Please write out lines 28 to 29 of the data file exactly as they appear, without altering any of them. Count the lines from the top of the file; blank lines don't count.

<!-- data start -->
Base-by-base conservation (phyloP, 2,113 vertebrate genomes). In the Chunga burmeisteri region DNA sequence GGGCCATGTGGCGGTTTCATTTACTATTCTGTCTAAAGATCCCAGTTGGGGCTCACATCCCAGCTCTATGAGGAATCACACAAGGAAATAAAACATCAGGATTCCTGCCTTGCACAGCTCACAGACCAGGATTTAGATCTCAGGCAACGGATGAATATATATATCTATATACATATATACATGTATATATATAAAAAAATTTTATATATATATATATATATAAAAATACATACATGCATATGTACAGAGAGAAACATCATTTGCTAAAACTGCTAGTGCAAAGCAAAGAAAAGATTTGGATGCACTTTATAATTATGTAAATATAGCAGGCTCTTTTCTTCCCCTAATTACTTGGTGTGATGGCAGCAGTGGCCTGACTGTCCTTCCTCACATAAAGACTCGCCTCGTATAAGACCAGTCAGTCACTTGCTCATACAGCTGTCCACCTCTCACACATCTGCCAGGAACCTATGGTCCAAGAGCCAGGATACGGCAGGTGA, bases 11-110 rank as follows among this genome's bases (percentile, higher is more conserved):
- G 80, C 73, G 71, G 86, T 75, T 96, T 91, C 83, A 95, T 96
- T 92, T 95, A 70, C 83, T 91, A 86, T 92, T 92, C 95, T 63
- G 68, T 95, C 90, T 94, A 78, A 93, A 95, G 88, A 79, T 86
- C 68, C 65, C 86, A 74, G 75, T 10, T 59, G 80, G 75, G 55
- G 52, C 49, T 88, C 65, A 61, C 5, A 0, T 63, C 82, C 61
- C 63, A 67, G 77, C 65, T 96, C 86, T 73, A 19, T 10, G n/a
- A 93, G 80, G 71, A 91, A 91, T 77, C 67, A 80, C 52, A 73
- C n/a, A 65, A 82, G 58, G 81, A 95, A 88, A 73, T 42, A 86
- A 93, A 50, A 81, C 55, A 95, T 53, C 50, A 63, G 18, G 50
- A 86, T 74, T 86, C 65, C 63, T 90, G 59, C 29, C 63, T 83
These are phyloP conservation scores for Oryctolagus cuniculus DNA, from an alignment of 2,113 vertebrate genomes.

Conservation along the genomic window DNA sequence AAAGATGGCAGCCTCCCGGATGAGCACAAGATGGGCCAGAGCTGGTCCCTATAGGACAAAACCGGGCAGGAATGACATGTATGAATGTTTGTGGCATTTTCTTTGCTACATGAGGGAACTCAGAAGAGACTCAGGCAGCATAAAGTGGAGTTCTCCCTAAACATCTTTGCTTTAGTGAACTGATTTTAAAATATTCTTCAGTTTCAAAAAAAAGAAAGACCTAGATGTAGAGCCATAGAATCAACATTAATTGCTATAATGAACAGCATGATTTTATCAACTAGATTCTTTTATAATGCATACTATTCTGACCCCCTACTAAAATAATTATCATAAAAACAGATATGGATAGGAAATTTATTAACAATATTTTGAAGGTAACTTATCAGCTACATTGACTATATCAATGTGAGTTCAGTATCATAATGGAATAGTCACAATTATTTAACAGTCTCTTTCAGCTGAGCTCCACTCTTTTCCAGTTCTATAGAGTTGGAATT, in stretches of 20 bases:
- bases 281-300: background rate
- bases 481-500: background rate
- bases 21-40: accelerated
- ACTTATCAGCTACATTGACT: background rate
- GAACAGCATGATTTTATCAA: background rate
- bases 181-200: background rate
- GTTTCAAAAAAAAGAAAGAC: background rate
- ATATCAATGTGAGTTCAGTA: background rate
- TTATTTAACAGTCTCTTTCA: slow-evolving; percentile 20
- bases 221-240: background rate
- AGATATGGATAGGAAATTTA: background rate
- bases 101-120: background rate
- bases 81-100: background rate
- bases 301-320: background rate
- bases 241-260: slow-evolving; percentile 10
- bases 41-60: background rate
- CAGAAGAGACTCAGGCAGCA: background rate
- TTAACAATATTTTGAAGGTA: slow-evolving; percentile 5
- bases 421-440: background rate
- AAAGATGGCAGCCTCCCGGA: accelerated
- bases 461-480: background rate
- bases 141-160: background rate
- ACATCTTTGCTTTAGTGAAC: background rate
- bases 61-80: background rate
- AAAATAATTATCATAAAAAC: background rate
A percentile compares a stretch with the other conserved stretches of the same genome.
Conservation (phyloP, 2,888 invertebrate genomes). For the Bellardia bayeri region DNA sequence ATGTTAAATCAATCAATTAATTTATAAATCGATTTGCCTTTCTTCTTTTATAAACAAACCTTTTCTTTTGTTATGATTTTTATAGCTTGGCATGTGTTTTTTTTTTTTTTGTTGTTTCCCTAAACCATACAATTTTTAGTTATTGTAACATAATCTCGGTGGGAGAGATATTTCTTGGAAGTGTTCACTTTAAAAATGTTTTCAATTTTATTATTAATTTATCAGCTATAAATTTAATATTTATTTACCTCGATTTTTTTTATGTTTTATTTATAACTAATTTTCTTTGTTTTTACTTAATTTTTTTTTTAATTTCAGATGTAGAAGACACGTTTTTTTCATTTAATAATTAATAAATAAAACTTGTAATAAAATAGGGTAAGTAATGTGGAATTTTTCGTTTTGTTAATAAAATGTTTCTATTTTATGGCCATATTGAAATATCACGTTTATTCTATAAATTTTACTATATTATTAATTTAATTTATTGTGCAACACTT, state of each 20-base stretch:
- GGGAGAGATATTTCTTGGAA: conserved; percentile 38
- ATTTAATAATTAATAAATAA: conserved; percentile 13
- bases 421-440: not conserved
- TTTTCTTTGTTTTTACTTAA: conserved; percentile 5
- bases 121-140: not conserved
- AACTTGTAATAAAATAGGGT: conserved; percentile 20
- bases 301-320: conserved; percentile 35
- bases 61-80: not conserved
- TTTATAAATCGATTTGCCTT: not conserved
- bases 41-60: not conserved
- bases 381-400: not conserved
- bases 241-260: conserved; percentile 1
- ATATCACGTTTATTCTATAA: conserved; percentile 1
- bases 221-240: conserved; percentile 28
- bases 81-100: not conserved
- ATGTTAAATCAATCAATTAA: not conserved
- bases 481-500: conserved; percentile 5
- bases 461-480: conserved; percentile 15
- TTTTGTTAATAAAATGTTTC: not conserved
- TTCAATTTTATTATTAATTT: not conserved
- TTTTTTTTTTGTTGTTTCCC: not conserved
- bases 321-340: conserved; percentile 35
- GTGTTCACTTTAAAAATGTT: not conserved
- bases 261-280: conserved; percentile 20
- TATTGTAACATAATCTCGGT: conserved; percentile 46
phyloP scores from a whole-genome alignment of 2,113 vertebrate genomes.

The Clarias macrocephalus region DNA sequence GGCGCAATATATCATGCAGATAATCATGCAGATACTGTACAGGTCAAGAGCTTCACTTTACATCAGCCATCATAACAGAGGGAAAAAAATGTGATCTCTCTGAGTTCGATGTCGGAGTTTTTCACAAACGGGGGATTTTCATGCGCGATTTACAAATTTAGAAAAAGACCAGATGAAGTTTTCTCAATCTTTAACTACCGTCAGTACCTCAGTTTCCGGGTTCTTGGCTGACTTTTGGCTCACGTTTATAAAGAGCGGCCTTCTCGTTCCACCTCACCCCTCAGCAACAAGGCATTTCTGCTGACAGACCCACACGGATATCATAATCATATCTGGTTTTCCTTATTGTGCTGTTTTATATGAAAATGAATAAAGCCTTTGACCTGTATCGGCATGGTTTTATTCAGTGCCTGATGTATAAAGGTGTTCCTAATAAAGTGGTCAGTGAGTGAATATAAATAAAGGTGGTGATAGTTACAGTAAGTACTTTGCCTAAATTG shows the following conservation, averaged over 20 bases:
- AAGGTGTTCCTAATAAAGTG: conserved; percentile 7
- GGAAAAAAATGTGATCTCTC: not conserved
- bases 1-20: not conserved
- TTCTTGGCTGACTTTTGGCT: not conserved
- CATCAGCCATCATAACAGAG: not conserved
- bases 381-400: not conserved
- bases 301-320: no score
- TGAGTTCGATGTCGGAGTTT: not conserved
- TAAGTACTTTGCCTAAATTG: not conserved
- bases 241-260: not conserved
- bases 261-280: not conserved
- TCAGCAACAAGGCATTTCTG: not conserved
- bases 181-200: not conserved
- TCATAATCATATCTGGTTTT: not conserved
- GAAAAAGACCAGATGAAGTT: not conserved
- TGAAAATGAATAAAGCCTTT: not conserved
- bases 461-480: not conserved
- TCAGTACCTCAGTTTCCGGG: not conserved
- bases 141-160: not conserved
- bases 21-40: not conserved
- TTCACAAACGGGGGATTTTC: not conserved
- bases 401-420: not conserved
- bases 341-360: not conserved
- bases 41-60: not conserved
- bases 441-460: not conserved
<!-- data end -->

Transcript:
- bases 241-260: slow-evolving; percentile 10
- bases 41-60: background rate